5 Reasons You Get Sleep But Still Feel Fatigued

5 Reasons You Get Sleep But Still Feel Fatigued

You just can’t figure it out. Sleeping through the night is not a problem but you still experience fatigue. It turns out that now it’s not just the amount of hours of sleep you get but the kind of sleep you are experiencing as well.

According to the National Heart, Lung and Blood Institute, on average, an adult should get approximately 7-8 hours sleep per night. However, in 2015, Dr. Michael Decker, a sleep specialist and associate professor at Case Western School of Nursing, first suggested something called sleep inertia.

Dr. Decker describes the three levels of sleep,

“As we sleep, our brain rotates through several stages known as non-rapid eye movement (NREM), slow wave sleep (SWS) and rapid eye movement (REM) sleep.”

In the morning, awakening from NREM sleep is normal and leaves you feeling like you’ve slept, however when you wake out of SWS, the transition to consciousness is more difficult and could linger in the form of fatigue throughout the day. This is the theory for sleep inertia.

These 5 reasons you get sleep but still feel fatigued may correlate with waking you during SWS rather than a more normal transition from NREM.

Melatonin Melter

Your electronic viewing before bed could be reducing the melatonin your body would normally produce when experiencing change of natural light to darkness.

According to a December 2014 study by researchers at Brigham and Woman’s Hospital, Michael Breus, Ph.D., diplomat of the American Board of Sleep Medicine and fellow of the American Academy of Sleep Medicine comments,

“When blue light hits the optic nerve, it tells the brain to stop producing melatonin, [which is] the key that starts the engine for sleep…This is especially problematic, since as you get older, the ability to produce melatonin becomes even more compromised.”

Read a real book or use barriers (glasses, screen covers, etc.) to reduce melatonin melting blue light.

Your Spare Tire

So here’s another reason to look into attaining a manageable weight. It turns out that being overweight not only comes with systemic health risks but it may also be robbing you of your precious shuteye.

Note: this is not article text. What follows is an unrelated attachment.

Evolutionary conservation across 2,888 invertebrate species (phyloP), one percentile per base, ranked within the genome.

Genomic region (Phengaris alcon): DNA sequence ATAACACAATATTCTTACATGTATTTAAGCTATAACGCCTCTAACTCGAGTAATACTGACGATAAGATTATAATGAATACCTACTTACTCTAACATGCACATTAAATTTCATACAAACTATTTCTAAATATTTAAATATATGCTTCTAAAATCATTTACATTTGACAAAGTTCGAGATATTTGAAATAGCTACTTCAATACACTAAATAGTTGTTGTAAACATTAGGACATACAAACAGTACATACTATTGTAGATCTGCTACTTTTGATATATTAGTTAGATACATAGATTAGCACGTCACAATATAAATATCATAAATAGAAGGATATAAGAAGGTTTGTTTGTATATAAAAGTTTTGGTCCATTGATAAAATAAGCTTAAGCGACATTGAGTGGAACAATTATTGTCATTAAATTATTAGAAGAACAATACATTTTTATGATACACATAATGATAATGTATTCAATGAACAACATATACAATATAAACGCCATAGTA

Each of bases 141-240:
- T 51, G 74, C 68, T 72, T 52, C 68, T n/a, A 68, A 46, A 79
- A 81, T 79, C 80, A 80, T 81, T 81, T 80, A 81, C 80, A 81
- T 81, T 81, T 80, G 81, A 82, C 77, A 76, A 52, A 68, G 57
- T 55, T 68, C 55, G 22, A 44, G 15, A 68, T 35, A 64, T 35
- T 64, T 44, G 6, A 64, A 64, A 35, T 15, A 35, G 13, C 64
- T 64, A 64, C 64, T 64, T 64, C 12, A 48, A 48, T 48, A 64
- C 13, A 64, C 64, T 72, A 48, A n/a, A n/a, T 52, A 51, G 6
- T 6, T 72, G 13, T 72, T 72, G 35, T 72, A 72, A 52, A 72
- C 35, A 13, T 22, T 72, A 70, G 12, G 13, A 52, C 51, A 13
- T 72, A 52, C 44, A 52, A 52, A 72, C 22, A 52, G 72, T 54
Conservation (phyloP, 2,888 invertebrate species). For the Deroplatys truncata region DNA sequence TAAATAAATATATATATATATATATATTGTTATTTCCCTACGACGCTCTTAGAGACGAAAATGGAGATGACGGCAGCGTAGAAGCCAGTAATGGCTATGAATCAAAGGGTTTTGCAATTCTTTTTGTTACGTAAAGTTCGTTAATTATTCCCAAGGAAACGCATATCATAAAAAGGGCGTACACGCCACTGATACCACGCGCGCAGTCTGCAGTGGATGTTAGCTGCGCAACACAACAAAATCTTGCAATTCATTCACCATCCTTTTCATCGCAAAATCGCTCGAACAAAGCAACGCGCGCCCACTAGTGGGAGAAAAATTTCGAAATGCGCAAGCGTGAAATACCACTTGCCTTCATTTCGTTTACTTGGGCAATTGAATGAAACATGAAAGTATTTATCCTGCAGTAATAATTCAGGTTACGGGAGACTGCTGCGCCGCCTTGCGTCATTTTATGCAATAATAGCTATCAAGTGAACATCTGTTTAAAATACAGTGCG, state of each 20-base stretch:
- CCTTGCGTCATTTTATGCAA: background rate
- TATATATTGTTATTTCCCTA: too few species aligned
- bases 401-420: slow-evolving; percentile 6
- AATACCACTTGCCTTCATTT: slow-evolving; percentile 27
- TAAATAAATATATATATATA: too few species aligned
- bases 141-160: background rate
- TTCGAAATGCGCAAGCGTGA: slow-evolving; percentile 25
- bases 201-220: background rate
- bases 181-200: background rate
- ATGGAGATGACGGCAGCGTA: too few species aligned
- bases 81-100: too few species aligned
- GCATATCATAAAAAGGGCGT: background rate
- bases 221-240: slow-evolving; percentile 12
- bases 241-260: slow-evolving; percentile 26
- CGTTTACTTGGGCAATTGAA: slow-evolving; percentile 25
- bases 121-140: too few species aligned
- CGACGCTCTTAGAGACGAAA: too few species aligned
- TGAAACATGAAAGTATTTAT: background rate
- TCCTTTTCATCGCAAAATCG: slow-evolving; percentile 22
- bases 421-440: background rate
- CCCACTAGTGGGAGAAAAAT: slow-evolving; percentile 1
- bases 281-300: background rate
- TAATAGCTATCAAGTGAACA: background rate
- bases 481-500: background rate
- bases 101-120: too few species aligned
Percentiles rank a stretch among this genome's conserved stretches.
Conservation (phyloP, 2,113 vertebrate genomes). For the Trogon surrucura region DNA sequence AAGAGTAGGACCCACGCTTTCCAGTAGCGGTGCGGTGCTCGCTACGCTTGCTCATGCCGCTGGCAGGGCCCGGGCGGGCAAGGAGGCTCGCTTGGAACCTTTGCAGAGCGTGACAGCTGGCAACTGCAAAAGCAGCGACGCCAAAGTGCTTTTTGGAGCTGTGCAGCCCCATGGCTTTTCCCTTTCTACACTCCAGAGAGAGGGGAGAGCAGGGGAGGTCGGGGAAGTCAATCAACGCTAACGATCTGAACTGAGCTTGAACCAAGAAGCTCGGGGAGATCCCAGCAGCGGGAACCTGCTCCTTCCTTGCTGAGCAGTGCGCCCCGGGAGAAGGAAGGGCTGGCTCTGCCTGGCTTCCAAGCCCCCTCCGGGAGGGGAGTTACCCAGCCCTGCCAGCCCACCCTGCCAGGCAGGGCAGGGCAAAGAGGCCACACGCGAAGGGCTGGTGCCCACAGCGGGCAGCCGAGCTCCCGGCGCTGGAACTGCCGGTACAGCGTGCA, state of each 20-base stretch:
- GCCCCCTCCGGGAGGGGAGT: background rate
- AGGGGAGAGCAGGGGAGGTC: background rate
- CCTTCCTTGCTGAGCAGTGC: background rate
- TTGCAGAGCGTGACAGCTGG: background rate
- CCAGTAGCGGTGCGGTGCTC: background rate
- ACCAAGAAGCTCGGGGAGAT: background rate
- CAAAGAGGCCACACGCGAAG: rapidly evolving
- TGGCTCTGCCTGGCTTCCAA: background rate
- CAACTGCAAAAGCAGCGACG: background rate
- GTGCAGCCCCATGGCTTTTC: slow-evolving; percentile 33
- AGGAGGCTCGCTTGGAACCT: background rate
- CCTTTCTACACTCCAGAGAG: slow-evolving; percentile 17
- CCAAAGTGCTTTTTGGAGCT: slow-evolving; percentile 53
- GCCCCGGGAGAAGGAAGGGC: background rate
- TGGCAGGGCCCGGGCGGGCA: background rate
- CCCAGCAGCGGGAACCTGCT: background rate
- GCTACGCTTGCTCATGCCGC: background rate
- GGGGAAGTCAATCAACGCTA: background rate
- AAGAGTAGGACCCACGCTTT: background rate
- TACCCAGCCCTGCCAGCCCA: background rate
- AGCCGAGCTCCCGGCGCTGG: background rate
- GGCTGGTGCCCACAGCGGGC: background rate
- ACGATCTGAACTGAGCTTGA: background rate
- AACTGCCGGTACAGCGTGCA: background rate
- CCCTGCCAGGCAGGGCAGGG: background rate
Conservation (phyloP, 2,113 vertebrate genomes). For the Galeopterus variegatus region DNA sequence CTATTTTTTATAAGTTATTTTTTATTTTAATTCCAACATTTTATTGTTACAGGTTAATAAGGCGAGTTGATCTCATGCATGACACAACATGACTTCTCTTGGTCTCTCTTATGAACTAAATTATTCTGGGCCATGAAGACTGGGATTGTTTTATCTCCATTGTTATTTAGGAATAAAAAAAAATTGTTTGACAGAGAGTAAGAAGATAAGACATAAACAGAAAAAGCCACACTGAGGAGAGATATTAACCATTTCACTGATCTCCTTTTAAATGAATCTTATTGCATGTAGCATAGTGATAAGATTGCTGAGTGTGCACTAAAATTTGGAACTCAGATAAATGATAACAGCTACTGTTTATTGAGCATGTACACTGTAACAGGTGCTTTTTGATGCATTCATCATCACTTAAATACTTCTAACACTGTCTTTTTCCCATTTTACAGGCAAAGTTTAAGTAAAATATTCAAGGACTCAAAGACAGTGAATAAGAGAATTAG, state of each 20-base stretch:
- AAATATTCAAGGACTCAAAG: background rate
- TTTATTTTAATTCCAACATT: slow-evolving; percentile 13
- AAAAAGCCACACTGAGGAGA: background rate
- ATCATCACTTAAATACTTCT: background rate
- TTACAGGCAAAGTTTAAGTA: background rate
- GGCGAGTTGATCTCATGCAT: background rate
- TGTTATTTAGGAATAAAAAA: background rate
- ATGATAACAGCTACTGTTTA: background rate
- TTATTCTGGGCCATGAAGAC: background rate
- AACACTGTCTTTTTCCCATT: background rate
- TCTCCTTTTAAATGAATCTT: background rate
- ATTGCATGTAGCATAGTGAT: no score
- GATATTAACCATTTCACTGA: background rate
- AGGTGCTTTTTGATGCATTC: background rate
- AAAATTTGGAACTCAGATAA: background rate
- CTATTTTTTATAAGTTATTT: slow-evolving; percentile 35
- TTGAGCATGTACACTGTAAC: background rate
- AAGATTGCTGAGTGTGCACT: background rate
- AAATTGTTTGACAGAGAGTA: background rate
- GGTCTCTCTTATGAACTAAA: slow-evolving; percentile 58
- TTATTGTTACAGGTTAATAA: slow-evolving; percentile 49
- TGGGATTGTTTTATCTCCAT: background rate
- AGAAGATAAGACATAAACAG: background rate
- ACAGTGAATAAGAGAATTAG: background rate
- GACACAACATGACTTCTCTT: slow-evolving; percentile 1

When you are overweight there is a high probability that due to fatty deposits, airways could be temporarily blocked or obstructed. This could cause a series of waking up and falling back asleep over and over without ever consciously knowing it. In turn, REM sleep is continually disrupted causing daytime fatigue.

Sleeping with a CPAP machine while adhering to a healthy diet and exercise program could get you back into a normal sleep pattern.

Pharma Fix Side Effect

A common sleep disruptor are the side effects associated with certain medications. You could be experiencing daytime fatigue if you are taking:

  • Allergy medication
  • Diuretics aka water pills for heart disease
  • ADD (attention deficit disorder) meds
  • Steroids
  • Depression medication
  • Asthma medication
  • Caffeinated pain meds like Excedrin

Talk to your doctor if you are feeling fatigued while on medication to see if there may be a better choice.

Nighttime Eats

Sometimes a recipe that goes down feeling like comfort food may be most uncomfortable for adequate sleep. Macaroni and cheese, a butter dripping baked potato or a dish of ice cream are some examples of what not to eat before bed if you don’t want to feel fatigued the next day.

According to the National Sleep Foundation,

“Loading up on foods that contain excessive salt or fat can stimulate brain waves, bringing on nightmares instead of sweet dreams.”

Try a banana, handful of almonds, whole grain crackers, peanut butter or foods that contain the amino acid tryptophan, like turkey, which has been linked to inducing sleepiness

Dehydrated Dreams

You may not drink before bed due to not wanting to be disturbed in the middle of the night to got to the bathroom. However, you could be experiencing day fatigue if you don’t hydrate with plenty of clean water enough during the day.

A study published in PLoS One by researchers at Forenap, Rouffach, France; Biotrial Neuroscience concluded that,

“Increasing water intake has beneficial effects in LOW, especially sleep/wake feelings, whereas decreasing water intake has detrimental effects on HIGH’s mood. These deleterious effects in HIGH were observed in some sleep/wake moods as well as calmness, satisfaction and positive emotions.”

Look into these 5 reasons you get sleep but still feel fatigued to see if you can’t make some adjustments that finally results in getting you past those 3pm doldrums.

End tiredness. Gain energy.